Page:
Hazelton Mayor Alice Maitland (centre) receives a lifetime award at 2016 UBCM conference. (Contributed photo)

Alice Maitland’s 42-year reign as Hazelton mayor ends

Maitland was upbeat about the change in Hazelton after Dennis Sterritt elected.

Change is inevitable.

For the time since 1976, Alice Maitland won’t be mayor of the Village of Hazelton.

Maitland was defeated by housing and infrastructure advisor for the Gitksan Government Commission Dennis Sterritt. The vote total was 76-45 for the new mayor-elect.

“We always though it was going to be an uphill battle. [Maitland] is a wonderful lady and a much loved member of the community who’s served tirelessly for 42 years as mayor,” Sterritt said. “[I’m] incredibly excited and a little nervous at the same time.”

Maitland said she wasn’t surprised by the results as she felt it was time for the next generation to take the reins.

“I know that it’s considered as a loss but it really isn’t. I think it’s a change and changes are not always bad,” Maitland said.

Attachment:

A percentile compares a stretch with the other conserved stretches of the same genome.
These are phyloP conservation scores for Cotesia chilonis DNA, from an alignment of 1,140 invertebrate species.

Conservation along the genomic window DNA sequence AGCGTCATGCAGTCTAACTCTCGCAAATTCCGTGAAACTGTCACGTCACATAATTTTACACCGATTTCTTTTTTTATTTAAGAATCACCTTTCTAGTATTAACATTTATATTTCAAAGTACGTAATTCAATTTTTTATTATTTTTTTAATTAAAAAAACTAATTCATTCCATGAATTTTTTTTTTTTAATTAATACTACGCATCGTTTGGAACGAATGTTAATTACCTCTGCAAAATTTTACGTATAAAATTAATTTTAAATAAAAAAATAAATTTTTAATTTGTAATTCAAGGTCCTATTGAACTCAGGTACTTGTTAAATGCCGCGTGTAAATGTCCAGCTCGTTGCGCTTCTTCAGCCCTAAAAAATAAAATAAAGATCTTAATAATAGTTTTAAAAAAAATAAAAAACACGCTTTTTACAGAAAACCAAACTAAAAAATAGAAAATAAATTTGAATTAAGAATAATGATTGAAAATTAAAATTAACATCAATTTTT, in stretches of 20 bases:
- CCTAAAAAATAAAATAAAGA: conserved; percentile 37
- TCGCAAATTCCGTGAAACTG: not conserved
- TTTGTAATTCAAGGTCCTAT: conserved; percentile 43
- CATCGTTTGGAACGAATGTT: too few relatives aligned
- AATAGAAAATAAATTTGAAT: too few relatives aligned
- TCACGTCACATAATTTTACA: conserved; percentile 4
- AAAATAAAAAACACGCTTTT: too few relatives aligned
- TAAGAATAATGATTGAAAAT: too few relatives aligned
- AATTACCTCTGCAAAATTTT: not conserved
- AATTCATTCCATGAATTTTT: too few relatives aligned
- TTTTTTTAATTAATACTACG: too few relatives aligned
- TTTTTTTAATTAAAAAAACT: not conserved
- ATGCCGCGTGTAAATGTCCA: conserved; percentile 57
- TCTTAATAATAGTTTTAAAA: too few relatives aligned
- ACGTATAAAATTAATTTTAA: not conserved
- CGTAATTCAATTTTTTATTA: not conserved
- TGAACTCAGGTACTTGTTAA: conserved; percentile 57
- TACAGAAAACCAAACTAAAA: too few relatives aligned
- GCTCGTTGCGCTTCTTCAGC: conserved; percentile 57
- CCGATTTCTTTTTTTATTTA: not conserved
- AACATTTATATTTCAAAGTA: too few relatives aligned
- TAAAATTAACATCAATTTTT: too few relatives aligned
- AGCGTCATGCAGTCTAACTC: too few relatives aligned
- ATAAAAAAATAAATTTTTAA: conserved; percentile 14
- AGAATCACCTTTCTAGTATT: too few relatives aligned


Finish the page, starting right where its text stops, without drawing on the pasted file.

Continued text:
“The new mayor is young. While he hasn’t got experience in municipal government, he’s done a lot of administration and he certainly is quite a smart, upcoming guy and I think he will be a good mayor.”

Sterritt said his priorities as mayor will be to improve communication with residents; increasing community involvement in village decision; and focusing on grants applications that provide funding for infrastructure and housing projects.

But his first order of business in office will be to check in with the new council.

“[I’ll be] meeting with the new council and actually talking to them and finding out what their priorities are, and then developing a plan from there,” Sterritt said.

Maitland was upbeat when she spoke with The Interior News on Sunday.

Although she’ll miss her job, Maitland said she’s happy she no longer has to worry about snow plowing, attending board meetings and other mayoral and council duties.

The long-time mayor has no set plans for the future other than to take things day by day.

“If there’s things that I can do politically in the larger community or in this small town, I certainly will be doing them,” Maitland said.

“I’m just going to make sure that I’m a positive force in this community and not somebody that tries to tear down some people that have offered their time and their lives to come in and be the government. I know that they’ll do a good job and maybe better than I did.”

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